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29 Mar 2010 : Column WS165

29 Mar 2010 : Column WS165

Written Statements

Monday 29 March 2010

Airports: Body Scanners


The Secretary of State for Transport (Lord Adonis): On 1 February, I announced the initial deployment of security scanners at Heathrow and Manchester Airports. This was part of a package of measures announced as a direct response to the attempted attack on Northwest flight 253 to Detroit on Christmas Day 2009. The device used on that flight had clearly been constructed with the aim of making detection by existing screening methods extremely difficult.

The safety of the travelling public is my highest priority and security scanners are a vital additional tool which give airport security staff a much better chance of detecting explosives or other potentially harmful items hidden on a passenger's body.

At the same time that I announced the initial deployment of security scanners I published an interim code of practice to reflect concerns about privacy, health and safety, equality and data protection and announced our intention to consult on it.

Today we are in a position to begin that consultation. This provides an opportunity to influence the final code of practice. We will consider all representations carefully, and this consultation will run until 21 June 2010.

We will inform stakeholders that the consultation paper has been published today. Copies of the consultation paper are available on the Department for Transport's website at and copies have been placed in the Libraries of the House.

Armed Forces: Equipment


The Minister for International Defence and Security (Baroness Taylor of Bolton): My right honourable friend the Secretary of State for Defence (Bob Ainsworth) has made the following Written Ministerial Statement.

Further to my Statements to the House on 22 and 25 March, I am pleased to announce the next steps on a number of projects that will deliver vital equipment and support, particularly to the Royal Air Force (RAF), and will help sustain the aerospace and weapons sectors of the UK's defence industry. These announcements build on the package of adjustments to the defence programme I announced to the House on 15 December 2009 and the emerging thinking on defence as set out in the Green Paper that leads in to the Strategic Defence Review (SDR).

The Ministry of Defence (MoD) has entered into an interim partnering agreement with MBDA (UK) Ltd to take forward the Government's strategy for the UK's complex weapons sector as originally set out in the Defence Industrial Strategy. The agreement builds on the successful team complex weapons assessment

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phase that commenced in July 2008. As part of the agreement, the MoD has placed a contract valued at some £330 million to demonstrate and manufacture both the fire shadow loitering munition which will be able to be used in operations by the British Army in Afghanistan and, using a development of the current Brimstone anti-armour weapon, the second element of the Selective Precision Effects at Range (SPEAR) programme for use by the RAF on Harrier GR9 and Tornado GR4 including on current operations. The contract also includes further work on the future local area air defence system and on future components of the SPEAR programme.

This partnered approach is designed to meet the Armed Forces' requirements through a modular family of weapons, with the agreement providing greater overall flexibility to meet evolving requirements, permitting shorter development times, and achieving significant efficiencies through life. It will also ensure the UK has continued access to industrial skills and capabilities that are critical for the ongoing provision of cutting edge complex weapons for our Armed Forces. The agreement represents a further significant investment in the United Kingdom's high technology industry and its wider supply chain, and helps to sustain the UK's key complex weapons skills base.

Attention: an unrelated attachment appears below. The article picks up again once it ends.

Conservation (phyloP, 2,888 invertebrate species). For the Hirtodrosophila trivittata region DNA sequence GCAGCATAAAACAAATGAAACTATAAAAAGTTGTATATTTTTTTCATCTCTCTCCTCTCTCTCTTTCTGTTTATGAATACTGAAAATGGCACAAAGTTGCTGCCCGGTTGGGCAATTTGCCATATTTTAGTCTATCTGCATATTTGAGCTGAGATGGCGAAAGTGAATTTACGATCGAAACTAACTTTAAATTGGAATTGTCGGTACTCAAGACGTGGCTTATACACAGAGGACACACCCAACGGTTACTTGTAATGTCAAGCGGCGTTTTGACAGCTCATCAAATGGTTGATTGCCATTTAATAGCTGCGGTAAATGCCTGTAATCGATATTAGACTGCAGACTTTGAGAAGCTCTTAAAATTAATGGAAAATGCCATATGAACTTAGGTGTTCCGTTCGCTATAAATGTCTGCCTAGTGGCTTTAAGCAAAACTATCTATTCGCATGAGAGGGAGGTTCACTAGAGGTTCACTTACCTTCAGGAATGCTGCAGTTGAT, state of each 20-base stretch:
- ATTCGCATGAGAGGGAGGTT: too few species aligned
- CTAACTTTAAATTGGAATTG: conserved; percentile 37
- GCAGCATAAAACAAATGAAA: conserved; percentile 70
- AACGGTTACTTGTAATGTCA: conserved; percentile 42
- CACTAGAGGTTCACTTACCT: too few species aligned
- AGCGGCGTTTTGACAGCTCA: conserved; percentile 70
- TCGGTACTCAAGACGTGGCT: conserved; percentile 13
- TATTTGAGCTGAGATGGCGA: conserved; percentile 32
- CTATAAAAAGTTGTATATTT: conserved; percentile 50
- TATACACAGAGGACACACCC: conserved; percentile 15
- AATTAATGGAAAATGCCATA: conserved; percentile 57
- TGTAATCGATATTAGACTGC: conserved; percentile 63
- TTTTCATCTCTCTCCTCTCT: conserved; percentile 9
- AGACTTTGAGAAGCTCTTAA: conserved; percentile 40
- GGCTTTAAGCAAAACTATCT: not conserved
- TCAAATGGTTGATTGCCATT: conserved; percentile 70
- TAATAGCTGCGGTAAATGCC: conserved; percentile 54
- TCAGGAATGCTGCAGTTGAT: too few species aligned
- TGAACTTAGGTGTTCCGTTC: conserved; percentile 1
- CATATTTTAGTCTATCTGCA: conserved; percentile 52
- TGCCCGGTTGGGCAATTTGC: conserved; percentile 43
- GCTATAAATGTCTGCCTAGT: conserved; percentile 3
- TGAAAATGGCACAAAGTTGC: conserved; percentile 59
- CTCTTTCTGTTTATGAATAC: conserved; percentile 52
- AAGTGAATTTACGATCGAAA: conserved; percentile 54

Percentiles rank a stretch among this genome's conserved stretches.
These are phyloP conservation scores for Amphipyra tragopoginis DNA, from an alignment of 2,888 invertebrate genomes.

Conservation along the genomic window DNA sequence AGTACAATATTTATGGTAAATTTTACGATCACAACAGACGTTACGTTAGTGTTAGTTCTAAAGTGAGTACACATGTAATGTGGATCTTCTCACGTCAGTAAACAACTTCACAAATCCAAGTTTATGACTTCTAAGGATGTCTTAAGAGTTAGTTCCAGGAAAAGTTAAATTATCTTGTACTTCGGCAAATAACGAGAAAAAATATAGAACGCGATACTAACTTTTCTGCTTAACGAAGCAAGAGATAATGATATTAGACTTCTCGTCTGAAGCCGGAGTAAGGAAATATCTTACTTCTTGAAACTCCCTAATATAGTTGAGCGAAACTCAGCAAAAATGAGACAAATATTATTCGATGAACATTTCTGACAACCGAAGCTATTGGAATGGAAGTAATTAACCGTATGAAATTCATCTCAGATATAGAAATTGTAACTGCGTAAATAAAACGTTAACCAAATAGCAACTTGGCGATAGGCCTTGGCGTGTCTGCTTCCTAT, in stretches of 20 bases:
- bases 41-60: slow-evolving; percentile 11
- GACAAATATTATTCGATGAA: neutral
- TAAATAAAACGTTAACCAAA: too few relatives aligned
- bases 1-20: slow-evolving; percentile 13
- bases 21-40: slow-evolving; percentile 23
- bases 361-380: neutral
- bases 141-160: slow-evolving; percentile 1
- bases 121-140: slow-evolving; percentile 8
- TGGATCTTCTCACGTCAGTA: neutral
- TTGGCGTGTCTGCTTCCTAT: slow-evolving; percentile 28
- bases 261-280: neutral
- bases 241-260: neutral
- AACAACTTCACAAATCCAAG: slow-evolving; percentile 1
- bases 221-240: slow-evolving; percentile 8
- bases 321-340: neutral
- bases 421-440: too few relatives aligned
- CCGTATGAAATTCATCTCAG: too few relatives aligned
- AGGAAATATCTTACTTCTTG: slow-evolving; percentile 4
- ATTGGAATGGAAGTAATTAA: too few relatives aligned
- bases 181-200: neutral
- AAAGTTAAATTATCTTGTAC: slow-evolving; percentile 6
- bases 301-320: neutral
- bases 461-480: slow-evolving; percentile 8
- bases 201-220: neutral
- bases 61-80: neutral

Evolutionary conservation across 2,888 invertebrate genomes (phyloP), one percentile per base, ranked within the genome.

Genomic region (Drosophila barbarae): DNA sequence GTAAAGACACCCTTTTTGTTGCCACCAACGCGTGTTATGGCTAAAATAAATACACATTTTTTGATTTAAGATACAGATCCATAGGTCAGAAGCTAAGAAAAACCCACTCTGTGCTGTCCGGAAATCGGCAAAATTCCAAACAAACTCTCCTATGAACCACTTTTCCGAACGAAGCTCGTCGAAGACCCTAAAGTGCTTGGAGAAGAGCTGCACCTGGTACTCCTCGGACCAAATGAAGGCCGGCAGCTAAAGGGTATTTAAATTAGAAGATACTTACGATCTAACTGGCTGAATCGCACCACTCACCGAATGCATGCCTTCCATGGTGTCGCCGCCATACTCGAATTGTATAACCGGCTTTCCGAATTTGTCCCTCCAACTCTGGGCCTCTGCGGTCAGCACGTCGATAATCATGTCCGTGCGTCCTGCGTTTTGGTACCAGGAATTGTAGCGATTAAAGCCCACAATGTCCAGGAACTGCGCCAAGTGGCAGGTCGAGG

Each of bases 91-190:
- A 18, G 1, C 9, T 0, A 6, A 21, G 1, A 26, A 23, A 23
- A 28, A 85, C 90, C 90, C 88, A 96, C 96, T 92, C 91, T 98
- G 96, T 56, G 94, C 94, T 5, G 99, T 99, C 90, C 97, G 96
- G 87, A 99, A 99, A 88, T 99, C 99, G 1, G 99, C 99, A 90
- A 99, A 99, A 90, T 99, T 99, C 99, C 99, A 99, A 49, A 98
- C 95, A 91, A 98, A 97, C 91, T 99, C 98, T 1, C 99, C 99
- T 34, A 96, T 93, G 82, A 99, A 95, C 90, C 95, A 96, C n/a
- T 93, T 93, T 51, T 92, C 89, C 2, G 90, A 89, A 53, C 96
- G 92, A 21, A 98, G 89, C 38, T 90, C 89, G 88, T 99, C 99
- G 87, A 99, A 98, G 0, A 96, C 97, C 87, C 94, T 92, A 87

I am also pleased to announce that this week we will sign a £120 million contract with BAE Systems for the in-service support of the Hawk T Mk2 (the advanced jet trainer), which will provide a modern fast jet training capability for the RAF. This contracted logistic support arrangement will see BAE Systems responsible not only for the number of aircraft made available for training flights but also for ensuring that the aircraft are able to carry out the training mission effectively, and covers all aspects of support including on-base maintenance, fleet management, spares management and re-provisioning, repair and all other ancillary activities needed to provide the required aircraft availability out to 31 March 2014. This contract is sufficiently flexible to continue to deliver value for money for defence should the Strategic Defence Review identify changes in the fast jet training requirement. Altogether the contract will sustain over a 100 jobs at BAE Systems and its subcontractors, Babcock Defence Division and Rolls Royce (all at RAF Valley in Anglesey).

We are making excellent progress towards delivery of the 22 new Chinook I announced in December. The decision to buy more Chinook is a reflection of operational experience over the past 20 years, especially more recently in Afghanistan where the aircraft has proven its value to commanders time and again. I am pleased to inform the House that a contract was signed with Boeing on 23 March, just three months after my announcement, for initial design and long lead manufacture work, which will protect the critical path to delivery of the first 10 aircraft in 2012 and 2013. This demonstrates our commitment to delivering more capability to the front line as quickly as possible.